Color-Blindness, Dualism, and Eschatological Verification

Raymond Smullyan (1983) imagines a fantastic world which, by analogy, sheds some interesting light on the mind-body problem:

Imagine (if you can!) a world with the very curious property that any two objects have the same color if an only if they happen to have the same shape.  So, for instance, all

red objects are spherical and all spherical objects are red; all green objects are cubical and all cubical objects are green; and so forth.  Imagine also that half of the inhabitants of the world are completely color-blind, and the other half see colors perfectly.  In this word, color is the analogue of mental and shape is the analogue of physical.  Hence, the materialists are the color-blind, and the dualists are the color-sighted. . .

Smullyan ponders the kinds of metaphysical controversies that might arise on such a world.  The color-blind would say that there are only two properties of an object: size and shape.  The color-sighted would say that there is a third property that could not be reduced to the other two–a property called color.  The color-sighted people would be dismissed as mystics or metaphysical cranks who blather on about non-sense.  For, whenever a color-sighted person is asked to demonstrate the existence of this third property by distinguishing two objects by color, the color-blind person could make the same distinction by way of shape.  The color-sighted could never prove that color existed.  Smullyan further notes, “. . . [a]ll statements about colors would be translatable into statements about shapes (at least in the opinion of the color-blind!).

Smullyan then considers the possibility that on this world the color-sighted develop a dualist vocabulary with words that describe shape and other words that describe color.  He wrties:

A color-sighted person would say, “This object is both spherical and red, which is saying two very different things about it.”  The color-blind person would reply, “I still cannot understand your distinction between the words spherical and red.”  Imagine the theories that the color-sighted people might invent to account for the dual phenomena of shape and color!   Some might regard shape and color as different aspects or modes of the same underlying substance.  Others might marvel that God has preordained some miraculous harmony between shapes and colors.  Then there would arise an identity theory that would maintain that despite the possible difference between the meaning of the words color and shape, colors and shapes themeseles were nevertheless the same things.  Of course, the color-blind people would have no idea what the metaphysicians were talking about. (Smullyan 1983, 77).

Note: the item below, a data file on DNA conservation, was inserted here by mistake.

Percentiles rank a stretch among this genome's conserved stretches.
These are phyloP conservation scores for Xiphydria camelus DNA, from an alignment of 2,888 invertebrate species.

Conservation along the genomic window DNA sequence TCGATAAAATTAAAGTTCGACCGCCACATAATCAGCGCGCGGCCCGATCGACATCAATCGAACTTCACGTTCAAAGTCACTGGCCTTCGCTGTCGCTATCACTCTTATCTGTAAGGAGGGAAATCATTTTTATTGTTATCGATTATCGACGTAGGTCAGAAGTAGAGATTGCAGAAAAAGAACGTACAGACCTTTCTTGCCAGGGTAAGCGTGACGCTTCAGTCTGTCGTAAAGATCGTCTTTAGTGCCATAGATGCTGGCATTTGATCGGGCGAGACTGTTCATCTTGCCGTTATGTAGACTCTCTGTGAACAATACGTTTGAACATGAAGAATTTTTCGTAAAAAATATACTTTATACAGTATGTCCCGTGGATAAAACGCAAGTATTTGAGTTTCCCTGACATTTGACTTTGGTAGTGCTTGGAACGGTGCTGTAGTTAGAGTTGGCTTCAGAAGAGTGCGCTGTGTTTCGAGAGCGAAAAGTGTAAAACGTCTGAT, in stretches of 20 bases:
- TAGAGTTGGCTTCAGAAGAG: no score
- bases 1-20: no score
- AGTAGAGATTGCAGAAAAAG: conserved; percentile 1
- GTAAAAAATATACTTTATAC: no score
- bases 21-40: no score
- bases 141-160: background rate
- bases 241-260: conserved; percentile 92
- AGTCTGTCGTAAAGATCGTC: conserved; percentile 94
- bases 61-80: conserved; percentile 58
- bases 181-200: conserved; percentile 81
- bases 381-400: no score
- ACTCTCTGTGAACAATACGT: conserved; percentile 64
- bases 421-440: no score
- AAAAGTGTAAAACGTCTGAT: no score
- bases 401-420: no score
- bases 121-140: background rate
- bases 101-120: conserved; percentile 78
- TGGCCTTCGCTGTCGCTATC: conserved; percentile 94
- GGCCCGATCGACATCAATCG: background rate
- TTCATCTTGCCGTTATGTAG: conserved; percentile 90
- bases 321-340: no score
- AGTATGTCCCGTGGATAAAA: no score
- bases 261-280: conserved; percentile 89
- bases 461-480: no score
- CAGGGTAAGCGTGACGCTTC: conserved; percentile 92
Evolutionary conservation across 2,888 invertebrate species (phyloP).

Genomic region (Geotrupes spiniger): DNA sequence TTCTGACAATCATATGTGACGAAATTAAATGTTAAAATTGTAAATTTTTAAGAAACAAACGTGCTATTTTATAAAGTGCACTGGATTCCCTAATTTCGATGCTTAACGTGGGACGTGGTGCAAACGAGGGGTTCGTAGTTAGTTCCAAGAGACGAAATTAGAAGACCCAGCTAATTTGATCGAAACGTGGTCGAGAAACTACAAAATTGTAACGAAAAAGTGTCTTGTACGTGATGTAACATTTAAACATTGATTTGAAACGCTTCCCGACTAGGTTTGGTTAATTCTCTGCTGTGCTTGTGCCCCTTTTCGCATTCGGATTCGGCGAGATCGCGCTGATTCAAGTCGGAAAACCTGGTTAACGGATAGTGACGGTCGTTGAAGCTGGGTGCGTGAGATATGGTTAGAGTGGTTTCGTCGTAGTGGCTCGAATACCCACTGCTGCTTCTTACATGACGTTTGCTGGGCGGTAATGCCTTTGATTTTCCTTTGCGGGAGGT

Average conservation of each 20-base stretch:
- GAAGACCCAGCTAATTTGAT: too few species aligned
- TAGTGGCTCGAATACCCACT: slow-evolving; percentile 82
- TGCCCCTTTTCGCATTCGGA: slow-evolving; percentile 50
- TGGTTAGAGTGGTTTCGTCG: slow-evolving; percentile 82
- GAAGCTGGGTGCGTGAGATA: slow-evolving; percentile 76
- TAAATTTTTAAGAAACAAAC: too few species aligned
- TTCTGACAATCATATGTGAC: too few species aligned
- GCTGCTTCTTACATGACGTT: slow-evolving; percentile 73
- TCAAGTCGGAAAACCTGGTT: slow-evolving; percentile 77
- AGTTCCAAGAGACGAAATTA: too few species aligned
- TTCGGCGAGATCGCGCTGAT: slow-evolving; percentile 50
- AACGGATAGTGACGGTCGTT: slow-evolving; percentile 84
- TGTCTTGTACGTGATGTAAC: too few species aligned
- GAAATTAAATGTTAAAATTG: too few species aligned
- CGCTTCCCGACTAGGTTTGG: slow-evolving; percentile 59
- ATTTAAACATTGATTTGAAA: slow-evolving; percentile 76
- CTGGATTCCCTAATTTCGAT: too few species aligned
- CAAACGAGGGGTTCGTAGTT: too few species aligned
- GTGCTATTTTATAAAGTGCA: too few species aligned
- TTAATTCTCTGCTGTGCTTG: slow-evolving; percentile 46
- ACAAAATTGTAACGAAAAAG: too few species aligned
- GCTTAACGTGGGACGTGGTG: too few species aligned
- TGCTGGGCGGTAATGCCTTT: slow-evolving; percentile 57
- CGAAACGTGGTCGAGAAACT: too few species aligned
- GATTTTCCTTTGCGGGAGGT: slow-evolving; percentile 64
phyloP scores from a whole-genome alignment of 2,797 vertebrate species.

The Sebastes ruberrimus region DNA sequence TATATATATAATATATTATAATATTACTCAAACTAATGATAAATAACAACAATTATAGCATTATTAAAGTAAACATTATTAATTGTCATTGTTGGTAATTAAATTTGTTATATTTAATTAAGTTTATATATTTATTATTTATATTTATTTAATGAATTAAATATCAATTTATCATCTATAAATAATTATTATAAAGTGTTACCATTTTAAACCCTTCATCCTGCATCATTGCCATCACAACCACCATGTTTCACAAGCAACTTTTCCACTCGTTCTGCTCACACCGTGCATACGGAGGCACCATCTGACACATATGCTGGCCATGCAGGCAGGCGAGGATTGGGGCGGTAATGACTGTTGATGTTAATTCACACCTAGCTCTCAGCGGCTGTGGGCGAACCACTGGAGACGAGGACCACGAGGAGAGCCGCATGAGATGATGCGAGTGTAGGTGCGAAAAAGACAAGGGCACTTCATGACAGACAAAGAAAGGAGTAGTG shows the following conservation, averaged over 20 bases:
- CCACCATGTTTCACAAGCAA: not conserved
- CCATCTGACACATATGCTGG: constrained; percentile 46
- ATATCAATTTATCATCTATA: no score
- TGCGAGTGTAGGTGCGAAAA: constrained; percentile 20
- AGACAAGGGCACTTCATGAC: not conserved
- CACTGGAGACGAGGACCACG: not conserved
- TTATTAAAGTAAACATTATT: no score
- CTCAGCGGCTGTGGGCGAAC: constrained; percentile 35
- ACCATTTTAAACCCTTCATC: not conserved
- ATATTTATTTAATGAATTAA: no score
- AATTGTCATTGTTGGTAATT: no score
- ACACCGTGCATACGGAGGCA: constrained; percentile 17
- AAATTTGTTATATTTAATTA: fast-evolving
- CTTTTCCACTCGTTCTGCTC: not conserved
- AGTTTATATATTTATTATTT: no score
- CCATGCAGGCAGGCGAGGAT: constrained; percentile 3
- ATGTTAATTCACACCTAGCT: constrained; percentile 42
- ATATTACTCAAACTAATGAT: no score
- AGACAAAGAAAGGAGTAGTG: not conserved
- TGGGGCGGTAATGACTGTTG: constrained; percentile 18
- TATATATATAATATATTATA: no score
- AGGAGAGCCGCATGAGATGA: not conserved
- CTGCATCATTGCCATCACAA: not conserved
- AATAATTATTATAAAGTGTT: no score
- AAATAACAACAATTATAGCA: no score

What is most interesting of all in this analogy is if one of the color-sighted individuals were to travel in a spacecraft to a normal world, like Earth.  This astronaut would see spheres of all colors, cubes of all colors, etc.  If the astronaut were to return to their home planet, he or she might exclaim, “On this alien world some spheres are cubical!”  In other words, the astronaut is saying that some spheres are green.  Smullyan imagines the response of the color-blinded to be, “What do you mean by this nonsense?  How can something be both spherical and cubical? . . . [w]hat kind of mystical, dialectical nonsense is this?  We all know that the statement, ‘A spherical object is not cubical,’ is analytic–it is necessarily true” (Smullyan 1983, 77).

This little thought experiment is supposed to give us a sense of what may be going on in the mind-body debates between dualists and naturalistic “monists”.  It brings to mind John Hick’s response to the logical positivism of his day, eschatological verification.  Hick believes that the claims of mystics and saints are not meaningless and can, in principle, be verified.  If, when we die, we have an afterlife, it is possible that we could test whether that which the mystics and saints claim is true.  If we die and that’s it, then nothing can be verified. The point is that supernatural claims could, in theory, be verified and so could not be utterly meaningless.

Smullyan’s thought experiment sheds new light on eschatological verification.  Dying may be like visiting another world where colors and shapes are not strongly correlated.  In death, the duality of nature may be revealed to us.  This might account for the perplexing descriptions of mystical experiences and why some mystical experiences are literally ineffable.  So if Smullyan’s analogy holds, even seemingly contradictory statements made by mystics could be true.  That’s amazing, if you ask me.

1R. Smullyan. 1983. 5000 B.C. and other philosophical fantasies. New York: St. Martin Press.

Posted on August 4, 2011, in Meaning of Life and tagged , , , , , , . Bookmark the permalink. 1 Comment.

  1. I bought the book last month. Ray is great, isn’t he?

    Like

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